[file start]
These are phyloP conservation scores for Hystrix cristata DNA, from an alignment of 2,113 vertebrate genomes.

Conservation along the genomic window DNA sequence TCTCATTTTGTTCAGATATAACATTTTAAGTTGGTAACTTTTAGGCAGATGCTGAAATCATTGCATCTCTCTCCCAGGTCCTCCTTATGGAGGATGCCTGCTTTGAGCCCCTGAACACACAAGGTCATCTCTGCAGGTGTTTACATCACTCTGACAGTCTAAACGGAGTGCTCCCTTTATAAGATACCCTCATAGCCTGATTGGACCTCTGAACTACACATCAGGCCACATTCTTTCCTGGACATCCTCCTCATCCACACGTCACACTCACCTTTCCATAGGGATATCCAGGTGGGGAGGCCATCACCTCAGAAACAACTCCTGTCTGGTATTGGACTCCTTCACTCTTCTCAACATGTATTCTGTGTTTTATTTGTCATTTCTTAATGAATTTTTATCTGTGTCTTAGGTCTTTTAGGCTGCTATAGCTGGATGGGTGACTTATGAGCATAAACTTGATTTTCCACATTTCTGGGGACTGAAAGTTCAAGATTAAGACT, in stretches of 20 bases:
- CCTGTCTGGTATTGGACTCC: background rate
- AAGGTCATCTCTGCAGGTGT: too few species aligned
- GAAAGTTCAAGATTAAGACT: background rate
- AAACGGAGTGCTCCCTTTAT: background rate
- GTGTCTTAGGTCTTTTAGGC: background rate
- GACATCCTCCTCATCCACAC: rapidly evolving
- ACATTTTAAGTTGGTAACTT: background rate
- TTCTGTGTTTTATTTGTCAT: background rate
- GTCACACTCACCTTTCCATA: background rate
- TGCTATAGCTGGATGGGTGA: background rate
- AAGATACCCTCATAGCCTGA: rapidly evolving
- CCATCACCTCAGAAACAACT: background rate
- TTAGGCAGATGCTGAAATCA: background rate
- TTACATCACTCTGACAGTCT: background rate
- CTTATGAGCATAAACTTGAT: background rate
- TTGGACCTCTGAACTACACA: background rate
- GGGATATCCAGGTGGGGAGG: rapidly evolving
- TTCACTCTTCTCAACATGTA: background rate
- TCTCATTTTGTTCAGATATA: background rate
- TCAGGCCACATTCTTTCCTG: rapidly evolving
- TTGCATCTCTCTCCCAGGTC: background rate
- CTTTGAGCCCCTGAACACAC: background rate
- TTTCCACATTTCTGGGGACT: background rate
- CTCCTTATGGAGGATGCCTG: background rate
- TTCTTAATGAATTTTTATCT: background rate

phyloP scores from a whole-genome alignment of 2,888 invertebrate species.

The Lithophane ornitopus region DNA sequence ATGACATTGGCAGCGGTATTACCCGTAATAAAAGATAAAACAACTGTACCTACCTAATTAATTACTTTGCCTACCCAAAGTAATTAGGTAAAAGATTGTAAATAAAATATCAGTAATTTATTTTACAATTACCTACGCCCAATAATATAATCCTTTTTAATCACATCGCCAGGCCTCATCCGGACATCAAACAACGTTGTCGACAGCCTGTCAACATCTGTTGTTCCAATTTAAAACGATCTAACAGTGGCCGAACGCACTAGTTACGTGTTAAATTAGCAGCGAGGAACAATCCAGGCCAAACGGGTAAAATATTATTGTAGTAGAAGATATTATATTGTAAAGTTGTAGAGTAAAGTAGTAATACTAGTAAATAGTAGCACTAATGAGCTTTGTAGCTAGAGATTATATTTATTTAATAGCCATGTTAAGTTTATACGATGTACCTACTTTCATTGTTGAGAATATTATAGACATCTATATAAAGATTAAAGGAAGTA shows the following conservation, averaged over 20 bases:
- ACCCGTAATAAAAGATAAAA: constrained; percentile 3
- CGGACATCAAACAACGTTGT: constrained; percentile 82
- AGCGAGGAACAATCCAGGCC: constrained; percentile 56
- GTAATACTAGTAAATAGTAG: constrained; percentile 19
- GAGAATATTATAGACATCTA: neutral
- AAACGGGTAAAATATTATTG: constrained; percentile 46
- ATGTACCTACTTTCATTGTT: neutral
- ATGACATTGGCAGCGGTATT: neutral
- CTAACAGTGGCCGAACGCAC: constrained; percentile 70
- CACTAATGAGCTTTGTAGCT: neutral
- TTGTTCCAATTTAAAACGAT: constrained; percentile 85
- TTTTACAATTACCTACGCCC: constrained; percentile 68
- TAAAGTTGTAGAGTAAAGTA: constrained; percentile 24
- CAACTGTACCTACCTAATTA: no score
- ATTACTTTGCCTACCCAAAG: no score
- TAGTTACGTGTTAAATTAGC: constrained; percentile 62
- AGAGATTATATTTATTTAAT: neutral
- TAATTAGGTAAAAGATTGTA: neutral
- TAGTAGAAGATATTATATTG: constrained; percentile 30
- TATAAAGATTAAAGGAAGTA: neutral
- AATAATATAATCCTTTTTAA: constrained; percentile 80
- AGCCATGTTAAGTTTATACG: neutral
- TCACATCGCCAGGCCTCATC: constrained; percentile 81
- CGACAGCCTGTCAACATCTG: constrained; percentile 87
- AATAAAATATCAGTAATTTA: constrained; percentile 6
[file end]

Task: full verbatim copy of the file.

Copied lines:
These are phyloP conservation scores for Hystrix cristata DNA, from an alignment of 2,113 vertebrate genomes.

Conservation along the genomic window DNA sequence TCTCATTTTGTTCAGATATAACATTTTAAGTTGGTAACTTTTAGGCAGATGCTGAAATCATTGCATCTCTCTCCCAGGTCCTCCTTATGGAGGATGCCTGCTTTGAGCCCCTGAACACACAAGGTCATCTCTGCAGGTGTTTACATCACTCTGACAGTCTAAACGGAGTGCTCCCTTTATAAGATACCCTCATAGCCTGATTGGACCTCTGAACTACACATCAGGCCACATTCTTTCCTGGACATCCTCCTCATCCACACGTCACACTCACCTTTCCATAGGGATATCCAGGTGGGGAGGCCATCACCTCAGAAACAACTCCTGTCTGGTATTGGACTCCTTCACTCTTCTCAACATGTATTCTGTGTTTTATTTGTCATTTCTTAATGAATTTTTATCTGTGTCTTAGGTCTTTTAGGCTGCTATAGCTGGATGGGTGACTTATGAGCATAAACTTGATTTTCCACATTTCTGGGGACTGAAAGTTCAAGATTAAGACT, in stretches of 20 bases:
- CCTGTCTGGTATTGGACTCC: background rate
- AAGGTCATCTCTGCAGGTGT: too few species aligned
- GAAAGTTCAAGATTAAGACT: background rate
- AAACGGAGTGCTCCCTTTAT: background rate
- GTGTCTTAGGTCTTTTAGGC: background rate
- GACATCCTCCTCATCCACAC: rapidly evolving
- ACATTTTAAGTTGGTAACTT: background rate
- TTCTGTGTTTTATTTGTCAT: background rate
- GTCACACTCACCTTTCCATA: background rate
- TGCTATAGCTGGATGGGTGA: background rate
- AAGATACCCTCATAGCCTGA: rapidly evolving
- CCATCACCTCAGAAACAACT: background rate
- TTAGGCAGATGCTGAAATCA: background rate
- TTACATCACTCTGACAGTCT: background rate
- CTTATGAGCATAAACTTGAT: background rate
- TTGGACCTCTGAACTACACA: background rate
- GGGATATCCAGGTGGGGAGG: rapidly evolving
- TTCACTCTTCTCAACATGTA: background rate
- TCTCATTTTGTTCAGATATA: background rate
- TCAGGCCACATTCTTTCCTG: rapidly evolving
- TTGCATCTCTCTCCCAGGTC: background rate
- CTTTGAGCCCCTGAACACAC: background rate
- TTTCCACATTTCTGGGGACT: background rate
- CTCCTTATGGAGGATGCCTG: background rate
- TTCTTAATGAATTTTTATCT: background rate

phyloP scores from a whole-genome alignment of 2,888 invertebrate species.

The Lithophane ornitopus region DNA sequence ATGACATTGGCAGCGGTATTACCCGTAATAAAAGATAAAACAACTGTACCTACCTAATTAATTACTTTGCCTACCCAAAGTAATTAGGTAAAAGATTGTAAATAAAATATCAGTAATTTATTTTACAATTACCTACGCCCAATAATATAATCCTTTTTAATCACATCGCCAGGCCTCATCCGGACATCAAACAACGTTGTCGACAGCCTGTCAACATCTGTTGTTCCAATTTAAAACGATCTAACAGTGGCCGAACGCACTAGTTACGTGTTAAATTAGCAGCGAGGAACAATCCAGGCCAAACGGGTAAAATATTATTGTAGTAGAAGATATTATATTGTAAAGTTGTAGAGTAAAGTAGTAATACTAGTAAATAGTAGCACTAATGAGCTTTGTAGCTAGAGATTATATTTATTTAATAGCCATGTTAAGTTTATACGATGTACCTACTTTCATTGTTGAGAATATTATAGACATCTATATAAAGATTAAAGGAAGTA shows the following conservation, averaged over 20 bases:
- ACCCGTAATAAAAGATAAAA: constrained; percentile 3
- CGGACATCAAACAACGTTGT: constrained; percentile 82
- AGCGAGGAACAATCCAGGCC: constrained; percentile 56
- GTAATACTAGTAAATAGTAG: constrained; percentile 19
- GAGAATATTATAGACATCTA: neutral
- AAACGGGTAAAATATTATTG: constrained; percentile 46
- ATGTACCTACTTTCATTGTT: neutral
- ATGACATTGGCAGCGGTATT: neutral
- CTAACAGTGGCCGAACGCAC: constrained; percentile 70
- CACTAATGAGCTTTGTAGCT: neutral
- TTGTTCCAATTTAAAACGAT: constrained; percentile 85
- TTTTACAATTACCTACGCCC: constrained; percentile 68
- TAAAGTTGTAGAGTAAAGTA: constrained; percentile 24
- CAACTGTACCTACCTAATTA: no score
- ATTACTTTGCCTACCCAAAG: no score
- TAGTTACGTGTTAAATTAGC: constrained; percentile 62
- AGAGATTATATTTATTTAAT: neutral
- TAATTAGGTAAAAGATTGTA: neutral
- TAGTAGAAGATATTATATTG: constrained; percentile 30
- TATAAAGATTAAAGGAAGTA: neutral
- AATAATATAATCCTTTTTAA: constrained; percentile 80
- AGCCATGTTAAGTTTATACG: neutral
- TCACATCGCCAGGCCTCATC: constrained; percentile 81
- CGACAGCCTGTCAACATCTG: constrained; percentile 87
- AATAAAATATCAGTAATTTA: constrained; percentile 6